Figure 5 shows the 20% of brain areas having the lesser overlap among networks, thus representing the structures that are more variable. These areas are prevalently in the precuneus, posterior parietal cortices, ventromedial and dorsomedial prefrontal cortices and visual areas.

Figure 5. Areas showing a low percent of overlap between the eight task related networks.

The figure shows the of the probabilistic map of the 20% of voxels showing the lower percent of overlap between the eight task related networks. ALE maps were computed at an FDR-corrected threshold of p<0.05; minimum cluster dimension k>100 mm3 and visualized using Mricron (

Speficity for salience detection

When examining with the Neurosynth the specificity of the brain response to salience detection (Fig. 6), we found an almost total coincidence between our “conjunction” areas and the salience detection areas.

Figure 6. Comparison between the conjunction areas (voxels present in all the task related networks) and the areas specific for salience detection as retrived from Neurosynth.

Upper panel: Neurosynth map, values from red to yellow represent increasing probabilities in a forward inference Bayesian model. Lower panel: Conjunction analysis between all task related networks. ALE maps were computed at an FDR-corrected threshold of p<0.05; minimum cluster dimension k>100 mm3 and visualized using Mricron (


In the present study, we started from the evidence that areas involved in the elaboration of painful stimuli are also recruited to process other sensory stimuli [15] and cognitive and motor tasks [14], [19], [20], [22], [25], [26], [27], [51] and we investigated: i) the existence of common brain regions that are active across a group of task-generated networks (including the network devoted to the processing of painful stimuli), and ii) whether these networks share any functional similarities.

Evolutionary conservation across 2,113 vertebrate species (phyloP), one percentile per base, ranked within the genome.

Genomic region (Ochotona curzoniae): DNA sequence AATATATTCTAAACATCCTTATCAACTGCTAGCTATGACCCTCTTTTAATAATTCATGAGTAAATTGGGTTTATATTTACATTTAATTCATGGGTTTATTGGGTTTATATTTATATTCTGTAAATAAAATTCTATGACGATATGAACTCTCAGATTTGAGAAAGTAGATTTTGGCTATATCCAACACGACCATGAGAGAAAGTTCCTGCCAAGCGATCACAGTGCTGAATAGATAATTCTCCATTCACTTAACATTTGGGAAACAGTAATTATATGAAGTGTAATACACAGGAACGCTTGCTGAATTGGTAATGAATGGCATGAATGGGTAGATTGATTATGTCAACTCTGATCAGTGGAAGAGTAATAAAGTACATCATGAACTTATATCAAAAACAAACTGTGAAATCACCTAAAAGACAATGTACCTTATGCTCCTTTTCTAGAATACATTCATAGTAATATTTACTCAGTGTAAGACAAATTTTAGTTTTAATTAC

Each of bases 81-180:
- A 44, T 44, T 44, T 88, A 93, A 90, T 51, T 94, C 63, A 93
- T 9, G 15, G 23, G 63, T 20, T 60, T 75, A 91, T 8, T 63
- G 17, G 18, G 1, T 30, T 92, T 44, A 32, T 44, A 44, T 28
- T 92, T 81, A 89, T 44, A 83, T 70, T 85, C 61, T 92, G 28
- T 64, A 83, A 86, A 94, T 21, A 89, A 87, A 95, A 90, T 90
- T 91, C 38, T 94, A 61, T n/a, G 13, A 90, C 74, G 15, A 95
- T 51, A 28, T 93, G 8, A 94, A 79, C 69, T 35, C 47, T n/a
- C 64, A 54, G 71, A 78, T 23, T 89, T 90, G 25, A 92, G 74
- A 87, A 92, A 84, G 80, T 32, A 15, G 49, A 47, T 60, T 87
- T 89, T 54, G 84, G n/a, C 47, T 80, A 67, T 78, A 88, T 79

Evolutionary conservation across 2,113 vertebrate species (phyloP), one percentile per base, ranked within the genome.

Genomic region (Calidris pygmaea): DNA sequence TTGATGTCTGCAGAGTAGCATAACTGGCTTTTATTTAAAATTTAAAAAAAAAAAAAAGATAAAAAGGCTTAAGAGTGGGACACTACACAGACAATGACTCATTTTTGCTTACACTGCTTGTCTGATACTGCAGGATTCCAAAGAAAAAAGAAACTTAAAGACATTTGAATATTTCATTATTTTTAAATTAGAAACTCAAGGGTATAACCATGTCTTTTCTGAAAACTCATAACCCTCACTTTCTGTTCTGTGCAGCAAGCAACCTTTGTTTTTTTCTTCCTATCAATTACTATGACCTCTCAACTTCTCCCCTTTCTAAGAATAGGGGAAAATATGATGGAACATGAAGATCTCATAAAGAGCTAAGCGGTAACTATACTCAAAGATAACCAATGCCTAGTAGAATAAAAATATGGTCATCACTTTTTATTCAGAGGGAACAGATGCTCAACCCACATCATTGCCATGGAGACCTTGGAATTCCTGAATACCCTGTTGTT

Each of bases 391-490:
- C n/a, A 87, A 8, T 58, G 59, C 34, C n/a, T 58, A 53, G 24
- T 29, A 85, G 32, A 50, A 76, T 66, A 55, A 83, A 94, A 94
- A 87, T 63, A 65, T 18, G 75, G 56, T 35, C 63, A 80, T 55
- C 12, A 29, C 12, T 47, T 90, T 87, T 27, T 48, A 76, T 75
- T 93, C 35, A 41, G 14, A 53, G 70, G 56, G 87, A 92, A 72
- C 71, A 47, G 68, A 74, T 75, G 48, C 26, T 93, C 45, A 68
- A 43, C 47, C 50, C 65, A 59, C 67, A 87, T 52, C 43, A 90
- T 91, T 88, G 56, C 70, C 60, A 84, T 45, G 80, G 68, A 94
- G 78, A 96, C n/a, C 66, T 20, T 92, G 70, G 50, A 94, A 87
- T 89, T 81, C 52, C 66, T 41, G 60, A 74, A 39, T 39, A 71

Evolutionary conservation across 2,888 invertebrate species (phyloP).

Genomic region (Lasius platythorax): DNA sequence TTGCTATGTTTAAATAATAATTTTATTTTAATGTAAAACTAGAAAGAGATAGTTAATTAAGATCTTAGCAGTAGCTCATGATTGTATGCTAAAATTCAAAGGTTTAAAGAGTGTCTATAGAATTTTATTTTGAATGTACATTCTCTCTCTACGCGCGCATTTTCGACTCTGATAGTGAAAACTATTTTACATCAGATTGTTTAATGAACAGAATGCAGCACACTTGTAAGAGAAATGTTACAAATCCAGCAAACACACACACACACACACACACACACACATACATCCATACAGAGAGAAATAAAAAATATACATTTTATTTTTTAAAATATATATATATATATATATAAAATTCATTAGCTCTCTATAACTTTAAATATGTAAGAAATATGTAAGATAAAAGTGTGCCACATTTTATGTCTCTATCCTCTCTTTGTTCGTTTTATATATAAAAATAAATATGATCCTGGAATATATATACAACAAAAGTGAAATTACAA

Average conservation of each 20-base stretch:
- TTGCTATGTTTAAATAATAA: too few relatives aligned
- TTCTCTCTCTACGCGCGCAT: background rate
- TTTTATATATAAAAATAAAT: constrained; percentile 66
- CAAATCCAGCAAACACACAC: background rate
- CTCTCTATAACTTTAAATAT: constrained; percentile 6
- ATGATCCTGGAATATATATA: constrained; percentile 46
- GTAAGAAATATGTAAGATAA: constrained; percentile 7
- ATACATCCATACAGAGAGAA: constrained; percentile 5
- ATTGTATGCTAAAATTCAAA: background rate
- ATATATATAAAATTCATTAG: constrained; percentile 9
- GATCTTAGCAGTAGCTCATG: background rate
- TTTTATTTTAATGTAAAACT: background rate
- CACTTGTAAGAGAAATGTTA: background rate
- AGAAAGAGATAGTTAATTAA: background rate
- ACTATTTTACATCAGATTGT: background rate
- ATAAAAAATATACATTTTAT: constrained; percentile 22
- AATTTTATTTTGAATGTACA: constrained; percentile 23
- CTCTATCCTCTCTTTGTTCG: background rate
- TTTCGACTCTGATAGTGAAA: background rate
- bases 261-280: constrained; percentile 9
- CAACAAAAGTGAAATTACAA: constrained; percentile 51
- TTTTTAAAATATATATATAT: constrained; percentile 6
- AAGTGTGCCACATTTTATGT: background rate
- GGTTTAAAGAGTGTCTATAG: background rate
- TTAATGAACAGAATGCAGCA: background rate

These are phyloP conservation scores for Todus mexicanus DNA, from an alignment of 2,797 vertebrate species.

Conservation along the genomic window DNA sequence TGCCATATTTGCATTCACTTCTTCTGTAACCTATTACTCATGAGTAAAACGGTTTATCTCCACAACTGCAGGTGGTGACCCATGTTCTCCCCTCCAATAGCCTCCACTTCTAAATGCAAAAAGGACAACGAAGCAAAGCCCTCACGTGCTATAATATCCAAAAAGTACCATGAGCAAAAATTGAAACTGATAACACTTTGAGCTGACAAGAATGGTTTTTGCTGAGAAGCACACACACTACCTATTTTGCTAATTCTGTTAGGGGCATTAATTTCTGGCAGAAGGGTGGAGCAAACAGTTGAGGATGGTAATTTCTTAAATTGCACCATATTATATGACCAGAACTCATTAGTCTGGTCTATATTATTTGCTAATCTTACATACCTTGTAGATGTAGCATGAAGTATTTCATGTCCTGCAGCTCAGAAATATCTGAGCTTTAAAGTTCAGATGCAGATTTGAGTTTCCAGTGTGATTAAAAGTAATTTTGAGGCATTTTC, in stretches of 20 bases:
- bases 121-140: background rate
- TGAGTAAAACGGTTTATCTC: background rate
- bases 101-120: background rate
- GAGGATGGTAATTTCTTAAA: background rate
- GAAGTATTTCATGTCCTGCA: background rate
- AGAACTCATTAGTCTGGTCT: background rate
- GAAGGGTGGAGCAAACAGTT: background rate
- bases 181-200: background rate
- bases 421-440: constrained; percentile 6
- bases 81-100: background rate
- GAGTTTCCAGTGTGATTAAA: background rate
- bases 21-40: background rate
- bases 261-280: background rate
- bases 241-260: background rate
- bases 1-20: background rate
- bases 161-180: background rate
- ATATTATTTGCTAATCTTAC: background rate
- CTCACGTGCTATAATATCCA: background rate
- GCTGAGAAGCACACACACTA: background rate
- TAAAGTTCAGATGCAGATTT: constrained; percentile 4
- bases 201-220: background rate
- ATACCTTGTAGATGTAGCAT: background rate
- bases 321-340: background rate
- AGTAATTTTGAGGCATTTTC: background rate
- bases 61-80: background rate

By applying voxel-based meta-analysis, probabilistic and conjunction analysis to the results of a BrainMap query we observed that three areas are active parts of all the eight selected task-related networks: the anterior insula, the dorsal anterior cingulate cortex and a small portion of the right dorsal medial thalamus. The present findings indicate that a wide range of task- related networks present activations that per se are highly unspecific to the task at hand. What is more, these three areas present a fronto-parietal pattern of functional connectivity typical of the ‘fronto parietal control network’ [50], a brain network that has been proposed to be in charge of integrating information from the dorsal attentional system (externally directed) and the default mode network (internally directed). It has been demonstrated that these areas activate, rather than in a task-specific manner, in relation to a degree of personal salience, when homeostatic, cognitive or emotional stimuli require changes in the sympathetic system response. For instance, the medial dorsal thalamus (one of the three areas of overlap) is involved in several functions related to attention and salience processing and is functionally and anatomically connected with the anterior cingulate cortex, the dorsolateral prefrontal cortex and the insula [52], [53].